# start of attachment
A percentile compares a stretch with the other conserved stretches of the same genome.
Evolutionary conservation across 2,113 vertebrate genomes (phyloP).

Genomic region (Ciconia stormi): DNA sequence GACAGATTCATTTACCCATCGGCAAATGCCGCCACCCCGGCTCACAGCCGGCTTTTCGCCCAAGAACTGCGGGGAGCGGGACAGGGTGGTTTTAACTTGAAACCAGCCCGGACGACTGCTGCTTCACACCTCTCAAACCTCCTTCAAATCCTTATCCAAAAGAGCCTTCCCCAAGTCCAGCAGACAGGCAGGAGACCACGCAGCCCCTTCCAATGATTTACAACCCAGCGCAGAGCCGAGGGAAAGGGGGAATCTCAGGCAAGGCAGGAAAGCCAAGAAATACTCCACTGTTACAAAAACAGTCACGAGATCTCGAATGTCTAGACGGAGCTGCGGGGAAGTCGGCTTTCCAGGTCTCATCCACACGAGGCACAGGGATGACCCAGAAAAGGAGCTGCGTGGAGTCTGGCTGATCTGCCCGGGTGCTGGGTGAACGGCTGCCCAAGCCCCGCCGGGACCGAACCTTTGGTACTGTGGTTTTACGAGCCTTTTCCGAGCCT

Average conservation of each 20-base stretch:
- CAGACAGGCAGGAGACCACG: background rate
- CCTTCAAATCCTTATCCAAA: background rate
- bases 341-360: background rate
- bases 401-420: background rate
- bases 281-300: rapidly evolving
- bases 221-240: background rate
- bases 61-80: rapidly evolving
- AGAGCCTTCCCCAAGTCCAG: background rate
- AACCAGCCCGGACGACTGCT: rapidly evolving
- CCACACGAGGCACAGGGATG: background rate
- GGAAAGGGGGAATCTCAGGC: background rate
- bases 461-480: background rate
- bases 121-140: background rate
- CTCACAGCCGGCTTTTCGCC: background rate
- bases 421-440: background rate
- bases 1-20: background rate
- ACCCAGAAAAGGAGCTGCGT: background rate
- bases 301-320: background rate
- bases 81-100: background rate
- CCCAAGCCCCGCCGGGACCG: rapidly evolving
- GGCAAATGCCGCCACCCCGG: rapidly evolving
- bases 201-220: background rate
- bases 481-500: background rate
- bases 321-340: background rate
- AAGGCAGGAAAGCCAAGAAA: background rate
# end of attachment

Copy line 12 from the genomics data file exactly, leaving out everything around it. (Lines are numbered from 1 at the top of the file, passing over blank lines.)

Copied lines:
- AGAGCCTTCCCCAAGTCCAG: background rate